Buddhism and Morality

Topics: Buddhism, Theravada, Gautama Buddha Pages: 5 (1990 words) Published: April 1, 2013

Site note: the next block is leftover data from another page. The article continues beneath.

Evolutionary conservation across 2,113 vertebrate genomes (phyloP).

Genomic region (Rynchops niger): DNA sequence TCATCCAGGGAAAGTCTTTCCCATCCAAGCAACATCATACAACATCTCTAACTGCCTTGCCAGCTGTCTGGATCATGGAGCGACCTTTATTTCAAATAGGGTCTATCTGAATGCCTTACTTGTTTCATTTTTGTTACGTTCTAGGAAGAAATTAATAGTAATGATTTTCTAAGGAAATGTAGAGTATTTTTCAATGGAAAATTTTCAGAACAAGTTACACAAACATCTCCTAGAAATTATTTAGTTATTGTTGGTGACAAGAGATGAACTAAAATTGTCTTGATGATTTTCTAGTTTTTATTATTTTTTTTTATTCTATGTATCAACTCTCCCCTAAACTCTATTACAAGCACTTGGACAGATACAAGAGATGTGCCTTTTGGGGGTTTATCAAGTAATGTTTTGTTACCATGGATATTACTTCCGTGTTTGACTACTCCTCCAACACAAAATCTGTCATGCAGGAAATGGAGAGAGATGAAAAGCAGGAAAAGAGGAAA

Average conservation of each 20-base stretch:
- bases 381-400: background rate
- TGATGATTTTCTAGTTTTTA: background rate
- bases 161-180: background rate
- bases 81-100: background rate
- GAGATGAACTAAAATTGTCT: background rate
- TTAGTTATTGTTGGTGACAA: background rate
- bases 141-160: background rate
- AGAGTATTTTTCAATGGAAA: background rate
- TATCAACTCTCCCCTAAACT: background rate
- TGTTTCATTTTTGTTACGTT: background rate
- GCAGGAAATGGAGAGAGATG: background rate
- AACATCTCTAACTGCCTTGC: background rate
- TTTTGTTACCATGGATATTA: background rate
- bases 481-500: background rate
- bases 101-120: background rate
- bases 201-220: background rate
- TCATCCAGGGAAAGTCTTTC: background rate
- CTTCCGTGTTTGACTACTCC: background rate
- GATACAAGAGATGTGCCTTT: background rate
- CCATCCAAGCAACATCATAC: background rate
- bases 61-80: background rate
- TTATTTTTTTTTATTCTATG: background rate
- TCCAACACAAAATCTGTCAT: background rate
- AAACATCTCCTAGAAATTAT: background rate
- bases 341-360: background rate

With Buddhism being non-theistic in nature, that is sharing no belief in a personal deity and or omnipotent creator, what and where is the source of its moral teachings? Based around this statement my paper will be comprised of the issue around the foundation of Buddhism’s moral and ethical compass based on its lack of a deity that seems to be the driving force behind other theistic religions. Along with this I will analyze how and why a particular set of rules/guidelines bring about a strong foundation of compassion and look into the possible cases of this moral structure crumbling for an individual and community and the case that it presents. With the Buddhism movement starting sometime around (in most recent opinions) 486-483 BCE to around 411-400 BCE by Siddhārtha Gautama; the ‘Buddha ‘or the ‘enlightened one’, his teachings are to this day the foundation of the Buddhist religion and philosophy. It is believed that after Siddhārtha’s death his teachings were rehearsed by a representative body of disciples, later systematized into a threefold division of Sutta, Vinaya and Abhidhamma, throughout time broken up into a number of separate schools and this day consist within the three main canons; Pāli Canon, Chinese Buddhist Canon and the Tibetan Kangyur. Within all three of these scriptures lie the fundamental aspect and teaching of karma where all moral and ethical decisions rest upon. Karma, the Sanskrit word meaning ‘action’ or ‘deed,’ is the principle of thought that one’s actions result in synonymous manifestations in this life or the next. This karma is the driving force behind the wheel of suffering and rebirth for every being; whether they choose to participate in good deeds (kusala) or bad deeds (akusala) these actions have repercussions. The belief is that these actions produce seeds within the mind that result in fruition of internal or external experiences within their current life or the one after. This concept works with the paradigm of thought that time is not linear consisting of a beginning or end but rather time exists, within Buddhist philosophy, as a continuous circle of death and rebirth where creation and destruction are the natural attributes and the wheel of life (Samsara) bringing with it the full circle of not only choices but the intentions of them. This ‘karma’ is fundamentally the foundation for morals and ethics within the Buddhist tradition as one’s intentions of a particular action or deed become part of their life that could either help or hinder their main goal of liberation. Liberation, which can be compared to salvation in other religions, has its significant differences. Within eastern Christianity salvation pertains to the seeking of holiness and drawing ever closer to God. Salvation, within The Church of Christ (Mormonism), directly applies to the obedience of the proclaimed facts of the gospel and within Islam it is seen as the eventual entrance into heaven bidding the belief in the ‘One God’ Allah. With the relation of salvation and liberation seen as both end goals of particular faiths, liberation within Buddhism pertains to the release from a state of clinging to impermanence as their world view is centered on the state of constant change. Since this impermanence permeates the entire fabric of existence for Buddhists, clinging to physical objects (materialism) and non physical objects (emotions/ mental states) brings with it eventual suffering. Now it must be noted that the comparison of Buddhism with other religious sects is an extremely complicated and multidimensional analysis that requires a great length of attention and analysis. Due to that fact the comparison I briefly mention here is merely touching upon the surface contrast between one’s faith ingrained interaction with their current environment. As numerous other religions, such as the ones mentioned above, their end goal seems to entail this salvation as taking action when this current life is over and...
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